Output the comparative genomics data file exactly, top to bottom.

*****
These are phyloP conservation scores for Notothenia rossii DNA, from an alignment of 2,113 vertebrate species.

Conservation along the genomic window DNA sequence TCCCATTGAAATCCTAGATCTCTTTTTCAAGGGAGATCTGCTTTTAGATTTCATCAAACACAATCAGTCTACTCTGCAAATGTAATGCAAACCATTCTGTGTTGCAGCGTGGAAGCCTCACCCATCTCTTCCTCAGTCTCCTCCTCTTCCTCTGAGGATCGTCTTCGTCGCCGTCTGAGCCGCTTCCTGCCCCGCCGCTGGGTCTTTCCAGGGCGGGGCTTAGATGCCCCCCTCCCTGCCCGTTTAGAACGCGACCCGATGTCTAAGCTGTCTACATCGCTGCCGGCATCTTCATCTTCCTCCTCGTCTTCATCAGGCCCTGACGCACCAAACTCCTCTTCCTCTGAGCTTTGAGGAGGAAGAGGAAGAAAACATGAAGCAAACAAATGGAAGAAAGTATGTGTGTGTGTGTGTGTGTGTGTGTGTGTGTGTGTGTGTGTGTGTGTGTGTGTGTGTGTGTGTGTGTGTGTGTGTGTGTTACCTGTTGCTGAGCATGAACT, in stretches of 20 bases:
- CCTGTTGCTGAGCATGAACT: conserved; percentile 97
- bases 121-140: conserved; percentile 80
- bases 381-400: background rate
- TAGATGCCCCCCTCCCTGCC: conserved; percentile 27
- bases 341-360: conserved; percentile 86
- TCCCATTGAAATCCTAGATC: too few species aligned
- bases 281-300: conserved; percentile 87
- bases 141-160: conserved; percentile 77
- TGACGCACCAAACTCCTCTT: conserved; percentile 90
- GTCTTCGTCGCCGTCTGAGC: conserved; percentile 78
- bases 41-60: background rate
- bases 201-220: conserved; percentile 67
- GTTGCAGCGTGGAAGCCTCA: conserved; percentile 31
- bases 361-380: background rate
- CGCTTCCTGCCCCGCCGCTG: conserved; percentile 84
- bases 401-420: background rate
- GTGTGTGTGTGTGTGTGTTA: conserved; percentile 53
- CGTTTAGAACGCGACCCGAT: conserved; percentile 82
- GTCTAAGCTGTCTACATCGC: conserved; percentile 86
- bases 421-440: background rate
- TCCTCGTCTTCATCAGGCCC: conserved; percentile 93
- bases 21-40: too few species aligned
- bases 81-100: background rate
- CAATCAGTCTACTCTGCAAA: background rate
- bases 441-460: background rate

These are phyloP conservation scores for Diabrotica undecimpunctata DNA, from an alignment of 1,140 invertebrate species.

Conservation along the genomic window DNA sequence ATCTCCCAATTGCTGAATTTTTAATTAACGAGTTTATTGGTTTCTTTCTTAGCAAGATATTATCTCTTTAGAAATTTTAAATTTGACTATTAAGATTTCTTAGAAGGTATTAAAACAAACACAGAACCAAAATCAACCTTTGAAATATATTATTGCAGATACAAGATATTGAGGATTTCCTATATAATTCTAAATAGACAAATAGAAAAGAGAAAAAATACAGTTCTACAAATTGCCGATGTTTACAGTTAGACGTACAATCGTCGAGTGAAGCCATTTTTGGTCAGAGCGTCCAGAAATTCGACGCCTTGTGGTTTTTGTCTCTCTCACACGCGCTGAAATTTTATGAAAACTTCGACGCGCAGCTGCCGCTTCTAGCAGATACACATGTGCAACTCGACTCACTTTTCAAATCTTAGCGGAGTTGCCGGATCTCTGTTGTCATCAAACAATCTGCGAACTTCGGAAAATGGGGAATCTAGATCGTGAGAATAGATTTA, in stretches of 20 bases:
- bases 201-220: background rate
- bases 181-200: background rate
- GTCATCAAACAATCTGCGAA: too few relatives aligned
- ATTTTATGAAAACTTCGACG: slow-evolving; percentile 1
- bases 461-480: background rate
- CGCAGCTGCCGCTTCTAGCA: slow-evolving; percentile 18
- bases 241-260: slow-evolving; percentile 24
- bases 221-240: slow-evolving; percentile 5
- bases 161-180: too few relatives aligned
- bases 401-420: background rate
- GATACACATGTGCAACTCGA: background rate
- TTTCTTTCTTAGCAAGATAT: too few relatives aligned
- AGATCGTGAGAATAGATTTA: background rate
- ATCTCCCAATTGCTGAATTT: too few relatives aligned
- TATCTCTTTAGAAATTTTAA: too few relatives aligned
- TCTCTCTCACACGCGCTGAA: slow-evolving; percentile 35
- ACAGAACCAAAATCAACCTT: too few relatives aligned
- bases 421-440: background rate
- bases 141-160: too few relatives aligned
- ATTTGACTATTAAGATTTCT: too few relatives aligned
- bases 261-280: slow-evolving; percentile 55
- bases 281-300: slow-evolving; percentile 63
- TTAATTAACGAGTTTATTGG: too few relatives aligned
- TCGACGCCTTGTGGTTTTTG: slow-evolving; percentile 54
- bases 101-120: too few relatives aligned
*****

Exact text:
These are phyloP conservation scores for Notothenia rossii DNA, from an alignment of 2,113 vertebrate species.

Conservation along the genomic window DNA sequence TCCCATTGAAATCCTAGATCTCTTTTTCAAGGGAGATCTGCTTTTAGATTTCATCAAACACAATCAGTCTACTCTGCAAATGTAATGCAAACCATTCTGTGTTGCAGCGTGGAAGCCTCACCCATCTCTTCCTCAGTCTCCTCCTCTTCCTCTGAGGATCGTCTTCGTCGCCGTCTGAGCCGCTTCCTGCCCCGCCGCTGGGTCTTTCCAGGGCGGGGCTTAGATGCCCCCCTCCCTGCCCGTTTAGAACGCGACCCGATGTCTAAGCTGTCTACATCGCTGCCGGCATCTTCATCTTCCTCCTCGTCTTCATCAGGCCCTGACGCACCAAACTCCTCTTCCTCTGAGCTTTGAGGAGGAAGAGGAAGAAAACATGAAGCAAACAAATGGAAGAAAGTATGTGTGTGTGTGTGTGTGTGTGTGTGTGTGTGTGTGTGTGTGTGTGTGTGTGTGTGTGTGTGTGTGTGTGTGTGTGTGTTACCTGTTGCTGAGCATGAACT, in stretches of 20 bases:
- CCTGTTGCTGAGCATGAACT: conserved; percentile 97
- bases 121-140: conserved; percentile 80
- bases 381-400: background rate
- TAGATGCCCCCCTCCCTGCC: conserved; percentile 27
- bases 341-360: conserved; percentile 86
- TCCCATTGAAATCCTAGATC: too few species aligned
- bases 281-300: conserved; percentile 87
- bases 141-160: conserved; percentile 77
- TGACGCACCAAACTCCTCTT: conserved; percentile 90
- GTCTTCGTCGCCGTCTGAGC: conserved; percentile 78
- bases 41-60: background rate
- bases 201-220: conserved; percentile 67
- GTTGCAGCGTGGAAGCCTCA: conserved; percentile 31
- bases 361-380: background rate
- CGCTTCCTGCCCCGCCGCTG: conserved; percentile 84
- bases 401-420: background rate
- GTGTGTGTGTGTGTGTGTTA: conserved; percentile 53
- CGTTTAGAACGCGACCCGAT: conserved; percentile 82
- GTCTAAGCTGTCTACATCGC: conserved; percentile 86
- bases 421-440: background rate
- TCCTCGTCTTCATCAGGCCC: conserved; percentile 93
- bases 21-40: too few species aligned
- bases 81-100: background rate
- CAATCAGTCTACTCTGCAAA: background rate
- bases 441-460: background rate

These are phyloP conservation scores for Diabrotica undecimpunctata DNA, from an alignment of 1,140 invertebrate species.

Conservation along the genomic window DNA sequence ATCTCCCAATTGCTGAATTTTTAATTAACGAGTTTATTGGTTTCTTTCTTAGCAAGATATTATCTCTTTAGAAATTTTAAATTTGACTATTAAGATTTCTTAGAAGGTATTAAAACAAACACAGAACCAAAATCAACCTTTGAAATATATTATTGCAGATACAAGATATTGAGGATTTCCTATATAATTCTAAATAGACAAATAGAAAAGAGAAAAAATACAGTTCTACAAATTGCCGATGTTTACAGTTAGACGTACAATCGTCGAGTGAAGCCATTTTTGGTCAGAGCGTCCAGAAATTCGACGCCTTGTGGTTTTTGTCTCTCTCACACGCGCTGAAATTTTATGAAAACTTCGACGCGCAGCTGCCGCTTCTAGCAGATACACATGTGCAACTCGACTCACTTTTCAAATCTTAGCGGAGTTGCCGGATCTCTGTTGTCATCAAACAATCTGCGAACTTCGGAAAATGGGGAATCTAGATCGTGAGAATAGATTTA, in stretches of 20 bases:
- bases 201-220: background rate
- bases 181-200: background rate
- GTCATCAAACAATCTGCGAA: too few relatives aligned
- ATTTTATGAAAACTTCGACG: slow-evolving; percentile 1
- bases 461-480: background rate
- CGCAGCTGCCGCTTCTAGCA: slow-evolving; percentile 18
- bases 241-260: slow-evolving; percentile 24
- bases 221-240: slow-evolving; percentile 5
- bases 161-180: too few relatives aligned
- bases 401-420: background rate
- GATACACATGTGCAACTCGA: background rate
- TTTCTTTCTTAGCAAGATAT: too few relatives aligned
- AGATCGTGAGAATAGATTTA: background rate
- ATCTCCCAATTGCTGAATTT: too few relatives aligned
- TATCTCTTTAGAAATTTTAA: too few relatives aligned
- TCTCTCTCACACGCGCTGAA: slow-evolving; percentile 35
- ACAGAACCAAAATCAACCTT: too few relatives aligned
- bases 421-440: background rate
- bases 141-160: too few relatives aligned
- ATTTGACTATTAAGATTTCT: too few relatives aligned
- bases 261-280: slow-evolving; percentile 55
- bases 281-300: slow-evolving; percentile 63
- TTAATTAACGAGTTTATTGG: too few relatives aligned
- TCGACGCCTTGTGGTTTTTG: slow-evolving; percentile 54
- bases 101-120: too few relatives aligned